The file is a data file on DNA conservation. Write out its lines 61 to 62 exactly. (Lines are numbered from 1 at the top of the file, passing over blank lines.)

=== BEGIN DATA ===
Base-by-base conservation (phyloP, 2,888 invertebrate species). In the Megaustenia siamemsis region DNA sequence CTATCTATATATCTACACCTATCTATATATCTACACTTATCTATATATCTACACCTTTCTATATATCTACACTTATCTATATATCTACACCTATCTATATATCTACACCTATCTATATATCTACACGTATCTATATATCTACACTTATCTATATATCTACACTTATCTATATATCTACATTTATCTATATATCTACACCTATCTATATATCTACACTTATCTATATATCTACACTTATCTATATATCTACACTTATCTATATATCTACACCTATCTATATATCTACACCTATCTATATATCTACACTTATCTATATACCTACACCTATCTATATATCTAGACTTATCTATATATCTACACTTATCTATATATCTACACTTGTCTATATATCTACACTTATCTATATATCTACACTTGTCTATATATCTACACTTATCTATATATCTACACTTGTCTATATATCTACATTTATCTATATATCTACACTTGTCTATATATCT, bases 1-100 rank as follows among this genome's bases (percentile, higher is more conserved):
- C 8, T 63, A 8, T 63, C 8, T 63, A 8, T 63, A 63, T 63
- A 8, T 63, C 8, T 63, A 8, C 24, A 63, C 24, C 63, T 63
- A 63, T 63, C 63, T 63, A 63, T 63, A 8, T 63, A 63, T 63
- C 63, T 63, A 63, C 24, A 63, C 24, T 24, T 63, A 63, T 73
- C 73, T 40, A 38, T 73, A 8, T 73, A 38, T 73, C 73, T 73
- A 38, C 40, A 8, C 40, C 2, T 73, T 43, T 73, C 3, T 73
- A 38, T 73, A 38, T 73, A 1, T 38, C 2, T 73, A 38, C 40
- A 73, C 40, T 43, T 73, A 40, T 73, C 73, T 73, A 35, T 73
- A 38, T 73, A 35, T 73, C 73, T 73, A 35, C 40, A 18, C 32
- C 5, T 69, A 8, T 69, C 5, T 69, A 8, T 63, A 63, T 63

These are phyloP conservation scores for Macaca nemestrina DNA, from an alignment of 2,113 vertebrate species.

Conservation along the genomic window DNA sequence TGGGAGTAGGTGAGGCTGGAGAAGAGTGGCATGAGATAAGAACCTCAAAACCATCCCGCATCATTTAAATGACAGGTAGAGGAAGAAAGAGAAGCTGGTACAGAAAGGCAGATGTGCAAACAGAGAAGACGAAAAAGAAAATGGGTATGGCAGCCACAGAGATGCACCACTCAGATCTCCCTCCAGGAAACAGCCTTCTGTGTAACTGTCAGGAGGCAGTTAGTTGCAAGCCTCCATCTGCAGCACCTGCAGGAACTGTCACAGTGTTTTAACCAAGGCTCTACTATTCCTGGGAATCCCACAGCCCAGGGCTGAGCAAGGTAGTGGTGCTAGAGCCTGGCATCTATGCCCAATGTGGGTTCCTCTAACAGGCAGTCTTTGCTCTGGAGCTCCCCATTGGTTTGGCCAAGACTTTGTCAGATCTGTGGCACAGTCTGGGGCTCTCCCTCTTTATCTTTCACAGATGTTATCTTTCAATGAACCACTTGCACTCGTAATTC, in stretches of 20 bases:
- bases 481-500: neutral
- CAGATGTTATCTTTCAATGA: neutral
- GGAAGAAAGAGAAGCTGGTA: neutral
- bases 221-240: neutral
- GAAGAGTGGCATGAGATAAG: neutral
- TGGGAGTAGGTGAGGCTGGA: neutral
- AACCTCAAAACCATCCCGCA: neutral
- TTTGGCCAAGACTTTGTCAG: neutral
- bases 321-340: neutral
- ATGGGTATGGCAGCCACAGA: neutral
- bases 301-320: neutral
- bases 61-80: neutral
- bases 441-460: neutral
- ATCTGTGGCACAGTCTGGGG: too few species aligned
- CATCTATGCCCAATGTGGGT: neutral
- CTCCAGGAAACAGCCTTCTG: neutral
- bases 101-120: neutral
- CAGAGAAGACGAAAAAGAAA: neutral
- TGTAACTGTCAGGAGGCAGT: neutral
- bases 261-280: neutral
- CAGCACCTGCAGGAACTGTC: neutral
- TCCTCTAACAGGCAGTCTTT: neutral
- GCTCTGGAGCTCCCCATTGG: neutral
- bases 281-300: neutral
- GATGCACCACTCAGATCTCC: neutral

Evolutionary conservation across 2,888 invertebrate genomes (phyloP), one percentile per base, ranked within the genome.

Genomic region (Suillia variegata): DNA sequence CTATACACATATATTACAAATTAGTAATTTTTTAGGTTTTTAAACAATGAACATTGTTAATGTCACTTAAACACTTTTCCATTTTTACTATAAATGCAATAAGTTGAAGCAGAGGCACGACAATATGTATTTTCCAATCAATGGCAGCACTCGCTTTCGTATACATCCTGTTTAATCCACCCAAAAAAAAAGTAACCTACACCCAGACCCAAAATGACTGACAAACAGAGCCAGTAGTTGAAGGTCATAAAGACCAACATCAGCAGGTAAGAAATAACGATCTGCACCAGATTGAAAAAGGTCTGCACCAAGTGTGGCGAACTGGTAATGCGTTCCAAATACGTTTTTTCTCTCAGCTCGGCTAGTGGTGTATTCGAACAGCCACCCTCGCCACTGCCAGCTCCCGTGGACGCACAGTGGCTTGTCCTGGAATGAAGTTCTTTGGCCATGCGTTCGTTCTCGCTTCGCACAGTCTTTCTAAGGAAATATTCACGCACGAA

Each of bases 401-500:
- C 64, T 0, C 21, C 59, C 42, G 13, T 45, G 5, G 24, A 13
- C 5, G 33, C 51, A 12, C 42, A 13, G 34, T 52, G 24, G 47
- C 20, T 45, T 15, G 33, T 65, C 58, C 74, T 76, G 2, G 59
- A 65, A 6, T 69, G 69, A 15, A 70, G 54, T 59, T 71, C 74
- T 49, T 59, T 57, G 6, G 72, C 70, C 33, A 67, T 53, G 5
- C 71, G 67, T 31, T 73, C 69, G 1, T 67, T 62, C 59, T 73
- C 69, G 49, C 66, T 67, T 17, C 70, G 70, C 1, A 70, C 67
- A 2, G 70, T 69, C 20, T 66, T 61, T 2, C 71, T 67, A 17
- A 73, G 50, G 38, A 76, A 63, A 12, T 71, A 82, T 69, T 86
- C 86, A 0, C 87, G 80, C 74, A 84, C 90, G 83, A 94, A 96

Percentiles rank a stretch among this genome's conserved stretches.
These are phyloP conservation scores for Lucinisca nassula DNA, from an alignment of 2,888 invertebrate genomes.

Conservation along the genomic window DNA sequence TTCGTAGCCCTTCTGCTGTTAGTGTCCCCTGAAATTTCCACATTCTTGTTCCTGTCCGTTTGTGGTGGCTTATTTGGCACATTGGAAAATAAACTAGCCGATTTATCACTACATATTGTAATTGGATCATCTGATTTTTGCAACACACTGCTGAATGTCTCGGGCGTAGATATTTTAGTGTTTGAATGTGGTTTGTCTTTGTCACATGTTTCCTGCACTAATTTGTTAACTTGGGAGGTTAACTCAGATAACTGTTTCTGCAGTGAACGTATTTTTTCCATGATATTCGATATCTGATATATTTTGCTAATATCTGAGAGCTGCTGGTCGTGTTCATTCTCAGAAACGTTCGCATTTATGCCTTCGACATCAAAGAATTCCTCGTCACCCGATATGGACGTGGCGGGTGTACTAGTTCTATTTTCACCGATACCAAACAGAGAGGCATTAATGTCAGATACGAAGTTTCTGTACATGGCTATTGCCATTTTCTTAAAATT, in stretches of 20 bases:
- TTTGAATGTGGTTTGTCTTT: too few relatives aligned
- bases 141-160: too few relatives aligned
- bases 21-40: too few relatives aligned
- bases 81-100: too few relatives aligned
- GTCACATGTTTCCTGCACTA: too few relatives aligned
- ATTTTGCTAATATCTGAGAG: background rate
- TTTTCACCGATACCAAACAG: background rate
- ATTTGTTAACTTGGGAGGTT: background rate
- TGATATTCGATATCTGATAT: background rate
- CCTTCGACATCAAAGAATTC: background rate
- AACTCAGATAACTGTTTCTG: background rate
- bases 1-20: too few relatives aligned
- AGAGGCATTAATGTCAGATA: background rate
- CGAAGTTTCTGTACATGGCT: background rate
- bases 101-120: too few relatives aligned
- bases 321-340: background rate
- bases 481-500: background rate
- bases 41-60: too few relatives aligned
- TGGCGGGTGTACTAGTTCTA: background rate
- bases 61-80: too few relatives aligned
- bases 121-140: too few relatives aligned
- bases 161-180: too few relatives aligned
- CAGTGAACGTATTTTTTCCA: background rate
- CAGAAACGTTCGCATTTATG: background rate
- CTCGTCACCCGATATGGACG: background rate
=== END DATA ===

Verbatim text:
- TTTTCACCGATACCAAACAG: background rate
- ATTTGTTAACTTGGGAGGTT: background rate